Table of contents
- Some things to check if your application is running slow
- Also before you release an Ogre app to the public
- If you have many resources that are stored as separate files they can be loaded faster by putting them into a ZIP archive.
- No document can beat this one by its simplicity, clarity and proven basis : here (be sure to read at least C++ Optimizations You Can Do "As You Go" )
- Make sure you test speed using Release mode. Debug mode introduce many, many slowdowns for debugging efficiently and therefore do not reflect final speed (expect from 2x to 10x difference). If you're compiling your app for first time in release mode since a long time, then, you might have interest in this document Surviving the Release Version.
- Minimize Memory creation/deletion during frames.
- Use Memory pools for frequently deleted/created objects. (as ogre does with billboards..) It helps speeding application and reduce memory fragmentation that leads to big slowdown on long running applications.
- setVisible(false) doesn't remove object from all calculations. Detach node instead. see forum topic
- lots of objects - use 'staticGeometry'. Can't be individually controlled. Good for trees etc. Uses memory.
- draw distance - use 'setRenderingDistance' to cull far away objects. Set far clipping plane and fog also.
- Texture - fast, blocky, no self shadowing
- Stencil (Modulative) - medium speed
- Stencil (Additive) - slow speed, but "correct" for multiple/coloured lights
QA with Sinbad (taken from this post http://www.ogre3d.org/forums/viewtopic.php?t=19702)
1. Does it differ in rendering speed whether 50 objects all have the same material, or all have a different material but with exactly the same settings and textures.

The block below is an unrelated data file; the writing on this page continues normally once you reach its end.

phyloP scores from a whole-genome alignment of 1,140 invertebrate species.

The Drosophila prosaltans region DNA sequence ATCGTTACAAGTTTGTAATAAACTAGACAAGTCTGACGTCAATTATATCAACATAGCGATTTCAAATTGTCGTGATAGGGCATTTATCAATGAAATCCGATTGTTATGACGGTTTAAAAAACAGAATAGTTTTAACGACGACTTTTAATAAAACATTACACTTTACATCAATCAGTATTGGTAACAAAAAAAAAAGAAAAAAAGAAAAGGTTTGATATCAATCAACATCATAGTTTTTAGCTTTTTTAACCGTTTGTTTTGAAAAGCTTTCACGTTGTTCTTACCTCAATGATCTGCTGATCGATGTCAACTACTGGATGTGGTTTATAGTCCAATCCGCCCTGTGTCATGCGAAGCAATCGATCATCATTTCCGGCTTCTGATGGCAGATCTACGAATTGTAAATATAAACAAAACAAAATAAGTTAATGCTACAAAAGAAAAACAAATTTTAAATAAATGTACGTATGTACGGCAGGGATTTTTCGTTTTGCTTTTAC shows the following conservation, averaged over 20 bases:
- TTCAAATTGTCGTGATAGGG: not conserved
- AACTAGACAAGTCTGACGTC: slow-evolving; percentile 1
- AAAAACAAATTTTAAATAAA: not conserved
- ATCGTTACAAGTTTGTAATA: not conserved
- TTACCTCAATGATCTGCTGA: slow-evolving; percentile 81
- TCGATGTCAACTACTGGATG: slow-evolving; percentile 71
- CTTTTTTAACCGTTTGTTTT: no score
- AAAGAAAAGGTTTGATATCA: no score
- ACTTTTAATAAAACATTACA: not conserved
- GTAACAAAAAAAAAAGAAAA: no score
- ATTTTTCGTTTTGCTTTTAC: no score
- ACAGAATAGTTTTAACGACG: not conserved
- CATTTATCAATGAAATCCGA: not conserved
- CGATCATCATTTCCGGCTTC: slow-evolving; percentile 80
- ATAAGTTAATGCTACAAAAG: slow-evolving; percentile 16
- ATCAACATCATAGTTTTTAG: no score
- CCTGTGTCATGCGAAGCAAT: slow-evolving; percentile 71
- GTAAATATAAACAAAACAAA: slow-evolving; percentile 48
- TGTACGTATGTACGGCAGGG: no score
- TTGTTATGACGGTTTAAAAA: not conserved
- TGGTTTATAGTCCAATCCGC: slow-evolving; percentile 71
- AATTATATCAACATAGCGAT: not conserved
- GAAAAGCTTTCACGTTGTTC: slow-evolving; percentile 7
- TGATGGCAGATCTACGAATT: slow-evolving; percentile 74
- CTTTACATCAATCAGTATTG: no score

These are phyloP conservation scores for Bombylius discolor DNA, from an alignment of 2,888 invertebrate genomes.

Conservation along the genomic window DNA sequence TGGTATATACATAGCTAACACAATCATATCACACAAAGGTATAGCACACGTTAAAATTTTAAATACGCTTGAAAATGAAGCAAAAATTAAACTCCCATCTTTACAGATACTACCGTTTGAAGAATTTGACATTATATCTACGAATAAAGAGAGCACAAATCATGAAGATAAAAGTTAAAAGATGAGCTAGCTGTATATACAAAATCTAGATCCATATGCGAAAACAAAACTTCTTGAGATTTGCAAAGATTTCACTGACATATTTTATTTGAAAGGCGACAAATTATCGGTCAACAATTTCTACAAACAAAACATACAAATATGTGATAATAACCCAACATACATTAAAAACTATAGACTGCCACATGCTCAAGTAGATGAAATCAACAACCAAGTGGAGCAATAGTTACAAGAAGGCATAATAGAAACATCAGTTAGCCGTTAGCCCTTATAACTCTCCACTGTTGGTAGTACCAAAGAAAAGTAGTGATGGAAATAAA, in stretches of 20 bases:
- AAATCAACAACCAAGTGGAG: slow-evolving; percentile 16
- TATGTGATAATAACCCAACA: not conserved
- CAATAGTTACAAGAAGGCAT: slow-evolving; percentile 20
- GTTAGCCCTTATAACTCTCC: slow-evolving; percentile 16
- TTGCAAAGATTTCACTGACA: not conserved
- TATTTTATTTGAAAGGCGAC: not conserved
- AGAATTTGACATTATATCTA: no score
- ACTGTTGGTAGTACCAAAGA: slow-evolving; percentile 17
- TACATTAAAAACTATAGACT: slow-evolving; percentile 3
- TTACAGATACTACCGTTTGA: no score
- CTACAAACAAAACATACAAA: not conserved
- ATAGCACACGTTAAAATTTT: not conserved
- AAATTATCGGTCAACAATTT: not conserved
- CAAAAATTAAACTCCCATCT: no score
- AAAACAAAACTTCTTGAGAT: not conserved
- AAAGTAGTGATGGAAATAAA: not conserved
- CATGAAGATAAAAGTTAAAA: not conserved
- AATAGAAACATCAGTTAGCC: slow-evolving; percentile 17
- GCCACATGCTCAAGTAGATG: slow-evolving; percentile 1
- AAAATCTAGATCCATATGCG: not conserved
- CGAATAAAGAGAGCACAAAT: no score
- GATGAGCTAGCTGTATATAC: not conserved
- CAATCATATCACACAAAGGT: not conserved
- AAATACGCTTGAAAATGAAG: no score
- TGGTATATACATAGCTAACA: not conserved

- Yes, because you save the rendering state changes. It's even more efficient though if you batch those 50 objects into a single render call, which you can only do if they are not moving relative to one another (ie can use the same world matrix)
2. If materials and/or texture-names are swapped dynamically quite often during gameplay, does this give worse performance than when all materials stay the same? I am assuming here that I have already loaded all necessary textures and materials on start-up.
- Yes, texture swaps are relativelly expensive as a state change. Note however that OGRE will order your passes by common texture usage in the same texture units to minimise texture state changes so if there is a case whre unit 0 uses the same texture across 3 material passes but texture 1 is different, it will place those together in the ordering so unit 0 stays constant. Only for solids though (transparency needs depth sorting)
3. I have 9 textures in different colours. I know that if I make a texture-atlas with all off them in it and use that for all objects, this will be faster than 9 seperate textures. However, is this still true if each texture has a different scale and scroll in the texture-unit? Or will much of the performance be lost because these settings have to be re-set? How much will I win anyway if I use texture-atlasses that bring me from 9 tot 1 texture? Should I think around 1% or even 10%, or will it hardly be noticeable?
- Mostly. It will require state changes to alter the scroll etc but these are cheaper than switching textures.
Optimize shader loading by caching them, to prevent having to recompile them everytime. For more details see the forum: http://www.ogre3d.org/forums/viewtopic.php?f=4&t=61004
- (on by default?)
- Allocate particles at the beginning. Avoid creating particle system at runtime.
- Try achieving the desired effect minimizing the particle count. That can easily leads to huge slowdown.
- Use profilers to find where the application does hang the CPU. Here's a Development Tools.
- Use profilers to find where the application does hang the GPU. Here's a Development Tools
- Test material fallback for older cards (material script supports this)
- delete all unused DLL's
- compile as release build!
- A few more pointers